Trainer fined after horses test positive
By ROBIN PARKE
FORMER Hong Kong champion trainer Allan Chan has been fined a total of $80,000 by Macau Jockey Club stewards after two of his horses returned positive swabs.
Current Taipa champion trainer Charles Leck has been fined $40,000 on a similar charge.
The charges concerning Chan, who once beat George Moore for the Hong Kong title, came after the run of Chiu Chow Prince on January 2 and after that of Speedy Keen a week later.
Chiu Chow Prince finished third while Speedy Keen won but both were routinely swabbed and returned positive to oxyphenbutazone and isoxsuprine respectively.
Both are medications and are fairly widely in use but cannot be used within a specific period before a race.
Isoxsuprine is used to ease congestion, often in the lungs following viral complaints.
Both horses were disqualified from the respective races and Chan was fined $30,000 and $50,000 on the respective charges.
Leck's galloper One Step Forward won the Arctic Handicap on New Year's Eve but also returned positive to oxyphenbutazone.
Meanwhile, former Macau-based Irish trainer Kevin Connolly is continuing to taste real success in Australia.
Connolly trains privately for a Chinese owner he met in Macau and notched his sixth two-year-old success on Saturday with Fun Day at Randwick.
He has now trained more two-year-old winners than all leading metropolitan trainers in Sydney.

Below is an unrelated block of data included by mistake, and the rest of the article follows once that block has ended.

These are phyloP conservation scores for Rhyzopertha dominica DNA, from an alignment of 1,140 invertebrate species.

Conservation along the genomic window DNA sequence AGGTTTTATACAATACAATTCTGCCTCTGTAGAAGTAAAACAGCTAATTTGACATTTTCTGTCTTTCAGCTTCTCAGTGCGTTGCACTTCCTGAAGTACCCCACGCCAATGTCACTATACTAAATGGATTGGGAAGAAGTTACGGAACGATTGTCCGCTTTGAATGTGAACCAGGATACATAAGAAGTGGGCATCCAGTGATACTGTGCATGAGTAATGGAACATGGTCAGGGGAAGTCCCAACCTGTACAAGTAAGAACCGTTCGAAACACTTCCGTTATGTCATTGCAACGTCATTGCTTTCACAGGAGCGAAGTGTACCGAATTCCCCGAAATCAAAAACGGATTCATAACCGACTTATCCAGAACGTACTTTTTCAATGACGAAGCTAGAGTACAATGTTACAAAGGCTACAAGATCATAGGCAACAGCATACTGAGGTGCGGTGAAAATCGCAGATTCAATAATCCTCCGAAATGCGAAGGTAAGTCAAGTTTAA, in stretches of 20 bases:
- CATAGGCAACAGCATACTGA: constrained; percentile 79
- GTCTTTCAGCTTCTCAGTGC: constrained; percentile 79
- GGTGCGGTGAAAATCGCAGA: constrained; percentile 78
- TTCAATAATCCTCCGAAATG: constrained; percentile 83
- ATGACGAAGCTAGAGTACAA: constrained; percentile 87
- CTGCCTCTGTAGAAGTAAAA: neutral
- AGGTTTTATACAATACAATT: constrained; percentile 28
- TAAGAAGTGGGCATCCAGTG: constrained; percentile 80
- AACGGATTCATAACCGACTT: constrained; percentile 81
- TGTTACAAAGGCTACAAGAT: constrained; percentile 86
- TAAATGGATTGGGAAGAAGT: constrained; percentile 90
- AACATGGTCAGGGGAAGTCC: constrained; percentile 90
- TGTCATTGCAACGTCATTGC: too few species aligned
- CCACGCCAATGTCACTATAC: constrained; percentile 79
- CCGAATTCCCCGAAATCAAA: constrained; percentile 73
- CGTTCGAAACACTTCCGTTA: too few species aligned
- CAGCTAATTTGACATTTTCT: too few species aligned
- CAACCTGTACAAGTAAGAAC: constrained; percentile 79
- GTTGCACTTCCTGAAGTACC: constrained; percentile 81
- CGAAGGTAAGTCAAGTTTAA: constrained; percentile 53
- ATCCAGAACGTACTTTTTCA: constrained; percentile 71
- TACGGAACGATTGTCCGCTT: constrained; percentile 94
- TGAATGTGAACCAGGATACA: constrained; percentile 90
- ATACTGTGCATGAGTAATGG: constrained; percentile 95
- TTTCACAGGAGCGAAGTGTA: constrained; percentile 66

Recently, he pulled off a major coup when Zadok - now a top two-year-old who was beaten by Golden Slipper favourite Strategic - was backed down from 120-1 to land a race at Gosford.
Connolly has also been playing host to legendary Lester Piggott who gained another win on Zadok recently.
And Gary Moore, who is eyeing Derby success at Taipa with the nostalgically-named Super Win, will fly to France next week.
Moore, making a successful Macau comeback after almost five years out of the saddle, will ride work at Chantilly.
'I am over there to work a horse for my good friend Casam Gooljarry, but I will be doing a bit for several trainers. At this stage, I have no plans to ride in races in France - I won't be there for very long,' explained Moore.
Super Win, named after the galloper who took Happy Valley by storm in the 1970s, has had a slight setback in training but has pleased Moore.
'The Derby may come just a bit quick for him but we are certainly hoping for the best,' said Moore.
It would certainly make a unique double if George and Gary Moore were to land the Macau Derby just a month after John Moore did the trick with Makarpura Star at Sha Tin.